The Government had put its stand forth on Monday regarding what would happen if all forms of divorce in Islamic community are rejected in the Supreme Court. The apex court then viewed that it might remove the personal law. It also said that it is the duty of the constitution to protect the rights of minorities.
A bench headed by CJI J S Kehar was hearing the cases when Attorney General Mukul Rohatgi posed the argument that all three forms of talaq needed to be wiped away as they violate a Muslim woman's right to equality, dignity and gender justice. This is when Kehar asked Rohatgi, “If talaq in entirety is erased, how will a Muslim man walk out of bad marriage?”
Rohatgi then responded to Kehar’s query and said that the centre will bring a new law on divorce for Muslims. The centre retorted to this statement by saying that if the government wants uniformity then it should abolish all other laws and instruct citizens that all must marry according to the secular Special Marriages Act.
The court also asserted that centre’s argument calls for obliterating all personal law rights. And that some religious rights are given under Article 25.
"The way you argue, it would mean that religion and religious practices can be thrown to the wind," the bench comprising of Justices Kurian Joseph, R F Nariman, U U Lalit and Abdul Nazeer apart from Kehar, said. But it also reminded the court that centre is the ultimate decision-maker here.
"If the court takes the first step and quashes talaq in entirety, we will take the next step of enacting a new law," Rohatgi replied, TOI reported. He further justified that triple talaq was bad for the community always, since it gave undue advantage to Muslim men.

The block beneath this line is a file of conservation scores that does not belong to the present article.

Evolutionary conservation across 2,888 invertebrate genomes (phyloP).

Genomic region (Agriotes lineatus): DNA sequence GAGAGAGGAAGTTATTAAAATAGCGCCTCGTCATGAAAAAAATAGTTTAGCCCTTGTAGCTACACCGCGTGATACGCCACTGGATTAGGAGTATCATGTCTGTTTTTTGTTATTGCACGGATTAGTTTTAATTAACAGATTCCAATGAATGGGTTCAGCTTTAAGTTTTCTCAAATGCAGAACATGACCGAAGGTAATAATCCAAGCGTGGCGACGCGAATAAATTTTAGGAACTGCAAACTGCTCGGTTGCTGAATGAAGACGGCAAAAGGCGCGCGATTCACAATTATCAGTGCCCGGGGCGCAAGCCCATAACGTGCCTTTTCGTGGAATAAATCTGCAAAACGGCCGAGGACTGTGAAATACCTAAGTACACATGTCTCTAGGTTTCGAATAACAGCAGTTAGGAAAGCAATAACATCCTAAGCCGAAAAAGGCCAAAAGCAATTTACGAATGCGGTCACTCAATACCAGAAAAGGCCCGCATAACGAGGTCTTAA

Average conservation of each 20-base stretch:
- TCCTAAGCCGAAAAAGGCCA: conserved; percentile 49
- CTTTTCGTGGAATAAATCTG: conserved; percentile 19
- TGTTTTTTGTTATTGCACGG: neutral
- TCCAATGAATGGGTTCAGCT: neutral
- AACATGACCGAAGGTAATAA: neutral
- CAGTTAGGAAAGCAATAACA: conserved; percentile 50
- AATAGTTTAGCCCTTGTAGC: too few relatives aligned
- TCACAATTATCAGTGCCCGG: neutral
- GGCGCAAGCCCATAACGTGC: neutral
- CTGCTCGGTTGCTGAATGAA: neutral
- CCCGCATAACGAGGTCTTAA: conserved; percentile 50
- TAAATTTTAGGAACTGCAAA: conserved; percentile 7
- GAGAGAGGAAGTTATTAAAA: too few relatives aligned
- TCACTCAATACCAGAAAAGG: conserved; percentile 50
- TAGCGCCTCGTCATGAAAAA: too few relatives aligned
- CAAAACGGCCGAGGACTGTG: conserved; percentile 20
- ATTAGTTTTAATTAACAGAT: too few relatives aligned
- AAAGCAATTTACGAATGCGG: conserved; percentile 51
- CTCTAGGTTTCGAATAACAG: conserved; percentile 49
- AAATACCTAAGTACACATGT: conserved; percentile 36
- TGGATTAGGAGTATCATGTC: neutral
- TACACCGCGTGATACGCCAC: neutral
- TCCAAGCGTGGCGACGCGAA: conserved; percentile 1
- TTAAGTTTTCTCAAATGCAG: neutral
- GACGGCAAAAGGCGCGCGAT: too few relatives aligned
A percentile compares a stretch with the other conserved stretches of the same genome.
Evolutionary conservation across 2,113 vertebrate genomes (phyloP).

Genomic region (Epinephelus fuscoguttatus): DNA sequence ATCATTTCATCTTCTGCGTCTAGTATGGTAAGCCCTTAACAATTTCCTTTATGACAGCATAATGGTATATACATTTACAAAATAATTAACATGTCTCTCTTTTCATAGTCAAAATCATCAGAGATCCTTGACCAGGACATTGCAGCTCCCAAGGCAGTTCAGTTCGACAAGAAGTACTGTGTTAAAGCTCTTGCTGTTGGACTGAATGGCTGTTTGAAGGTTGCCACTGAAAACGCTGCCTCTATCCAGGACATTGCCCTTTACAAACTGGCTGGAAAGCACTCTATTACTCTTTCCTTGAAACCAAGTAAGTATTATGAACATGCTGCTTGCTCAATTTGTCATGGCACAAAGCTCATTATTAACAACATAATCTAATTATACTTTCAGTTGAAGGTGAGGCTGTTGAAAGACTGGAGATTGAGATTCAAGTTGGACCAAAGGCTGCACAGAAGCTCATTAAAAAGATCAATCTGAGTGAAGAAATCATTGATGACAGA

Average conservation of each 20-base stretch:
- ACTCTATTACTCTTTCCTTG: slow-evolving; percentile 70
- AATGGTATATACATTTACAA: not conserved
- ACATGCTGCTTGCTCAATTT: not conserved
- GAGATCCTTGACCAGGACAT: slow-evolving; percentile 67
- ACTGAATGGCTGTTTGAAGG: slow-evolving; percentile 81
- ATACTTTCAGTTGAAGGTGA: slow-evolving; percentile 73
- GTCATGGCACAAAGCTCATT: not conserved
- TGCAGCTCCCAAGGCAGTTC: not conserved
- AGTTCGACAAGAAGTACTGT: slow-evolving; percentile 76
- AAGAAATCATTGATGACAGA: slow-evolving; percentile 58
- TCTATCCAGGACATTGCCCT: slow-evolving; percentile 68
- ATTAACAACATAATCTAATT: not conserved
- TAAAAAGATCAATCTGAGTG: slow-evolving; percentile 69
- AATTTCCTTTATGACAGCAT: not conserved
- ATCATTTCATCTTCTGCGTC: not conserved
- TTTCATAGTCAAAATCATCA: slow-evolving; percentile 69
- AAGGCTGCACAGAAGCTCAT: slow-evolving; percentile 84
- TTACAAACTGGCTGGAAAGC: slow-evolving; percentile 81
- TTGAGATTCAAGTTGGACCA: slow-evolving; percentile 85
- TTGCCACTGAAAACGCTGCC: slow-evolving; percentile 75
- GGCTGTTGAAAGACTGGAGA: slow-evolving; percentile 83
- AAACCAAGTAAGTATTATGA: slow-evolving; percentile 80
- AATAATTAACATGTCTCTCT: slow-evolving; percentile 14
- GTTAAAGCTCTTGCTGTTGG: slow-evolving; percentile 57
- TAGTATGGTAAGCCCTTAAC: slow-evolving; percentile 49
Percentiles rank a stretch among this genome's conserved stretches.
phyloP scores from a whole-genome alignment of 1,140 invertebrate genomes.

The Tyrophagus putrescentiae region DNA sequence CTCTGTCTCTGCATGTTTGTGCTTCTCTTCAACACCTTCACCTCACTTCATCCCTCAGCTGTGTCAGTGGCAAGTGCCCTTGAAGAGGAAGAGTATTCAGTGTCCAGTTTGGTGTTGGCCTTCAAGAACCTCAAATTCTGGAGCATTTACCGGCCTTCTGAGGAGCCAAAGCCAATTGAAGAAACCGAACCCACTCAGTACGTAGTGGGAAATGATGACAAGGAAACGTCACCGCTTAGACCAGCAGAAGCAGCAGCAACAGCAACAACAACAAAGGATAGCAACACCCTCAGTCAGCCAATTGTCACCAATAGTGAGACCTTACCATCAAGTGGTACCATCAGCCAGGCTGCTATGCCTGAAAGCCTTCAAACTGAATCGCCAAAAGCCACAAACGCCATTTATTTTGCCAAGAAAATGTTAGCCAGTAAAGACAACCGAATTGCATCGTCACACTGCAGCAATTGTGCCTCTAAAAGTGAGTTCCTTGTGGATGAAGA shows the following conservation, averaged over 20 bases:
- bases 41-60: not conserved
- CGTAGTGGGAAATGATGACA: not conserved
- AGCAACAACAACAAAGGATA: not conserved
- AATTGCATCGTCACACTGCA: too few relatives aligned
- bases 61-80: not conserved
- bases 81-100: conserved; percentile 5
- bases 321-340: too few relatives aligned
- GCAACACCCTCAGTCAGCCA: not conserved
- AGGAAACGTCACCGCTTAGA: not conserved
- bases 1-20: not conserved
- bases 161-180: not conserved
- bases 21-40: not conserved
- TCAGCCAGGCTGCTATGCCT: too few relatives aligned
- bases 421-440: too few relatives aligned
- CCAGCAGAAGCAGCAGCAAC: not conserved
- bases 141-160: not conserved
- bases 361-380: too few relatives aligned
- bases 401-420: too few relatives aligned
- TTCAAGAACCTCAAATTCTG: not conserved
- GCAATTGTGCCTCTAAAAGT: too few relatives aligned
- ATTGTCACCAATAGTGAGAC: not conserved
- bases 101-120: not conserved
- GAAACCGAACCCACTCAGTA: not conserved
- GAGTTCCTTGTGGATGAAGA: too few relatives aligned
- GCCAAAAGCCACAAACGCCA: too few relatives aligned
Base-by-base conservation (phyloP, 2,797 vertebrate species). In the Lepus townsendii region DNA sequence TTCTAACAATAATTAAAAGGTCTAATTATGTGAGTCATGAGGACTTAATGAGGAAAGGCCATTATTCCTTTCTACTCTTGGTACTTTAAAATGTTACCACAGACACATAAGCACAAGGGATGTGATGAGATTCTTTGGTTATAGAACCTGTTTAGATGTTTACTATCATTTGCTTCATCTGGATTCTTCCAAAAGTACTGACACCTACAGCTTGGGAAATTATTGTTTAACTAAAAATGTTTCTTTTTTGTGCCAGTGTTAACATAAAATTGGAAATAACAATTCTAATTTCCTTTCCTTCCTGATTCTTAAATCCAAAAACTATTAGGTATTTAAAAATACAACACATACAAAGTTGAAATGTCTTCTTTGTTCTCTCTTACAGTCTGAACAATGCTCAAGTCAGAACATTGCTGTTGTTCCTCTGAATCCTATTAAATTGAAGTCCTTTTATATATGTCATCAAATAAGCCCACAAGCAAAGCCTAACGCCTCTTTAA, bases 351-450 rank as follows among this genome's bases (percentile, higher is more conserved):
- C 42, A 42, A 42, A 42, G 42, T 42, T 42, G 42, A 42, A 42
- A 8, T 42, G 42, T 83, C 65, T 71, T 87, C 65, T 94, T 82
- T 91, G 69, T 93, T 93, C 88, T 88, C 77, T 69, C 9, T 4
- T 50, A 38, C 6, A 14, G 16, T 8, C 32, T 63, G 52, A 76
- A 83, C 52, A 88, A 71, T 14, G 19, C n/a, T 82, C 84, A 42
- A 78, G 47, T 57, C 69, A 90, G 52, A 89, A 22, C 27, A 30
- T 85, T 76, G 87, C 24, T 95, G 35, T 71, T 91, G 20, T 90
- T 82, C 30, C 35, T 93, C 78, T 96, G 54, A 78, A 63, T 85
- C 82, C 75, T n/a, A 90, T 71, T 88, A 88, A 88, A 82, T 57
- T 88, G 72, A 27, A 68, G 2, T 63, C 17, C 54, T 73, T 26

Currently, Rohatgi prefers the other two forms of divorce among Muslims which gives them a chance of reconciliation and revocation of divorce. The bench questioned Rohatgi about what will happen if these divorce forms are revoked. He said, “If all three forms of talaq are struck down, then we will not leave a vacuum. Triple talaq is not part of religion." He also listed down Muslim majority countries that had repealed triple talaq as an irrevocable mode to end a marriage.
"Right to religion cannot mean that Article 25 protects only what citizens do inside a temple, mosque, gurdwara or other religious institutions but not other customs or practices they perform outside," the bench responded to Rohatgi’s statement.
"Do Muslim women have equality in matter of divorce within the community? Do they enjoy equal rights compared to women of other communities within the country? Do they enjoy similar rights compared to Muslim women in other countries? If the answer to the three questions is no, then that custom, even if part of religious rights, must be struck down as unconstitutional," he said.
The constitutional bench replied that personal laws and fundamental laws are two different things and must be treated separately. "If a man gives Rs 10 to one son and Rs 5 to another son, does he violate the right to equality of the sons? Marriage and divorce are part of personal laws and are religious ceremonies."
Picture credit- Indiatimes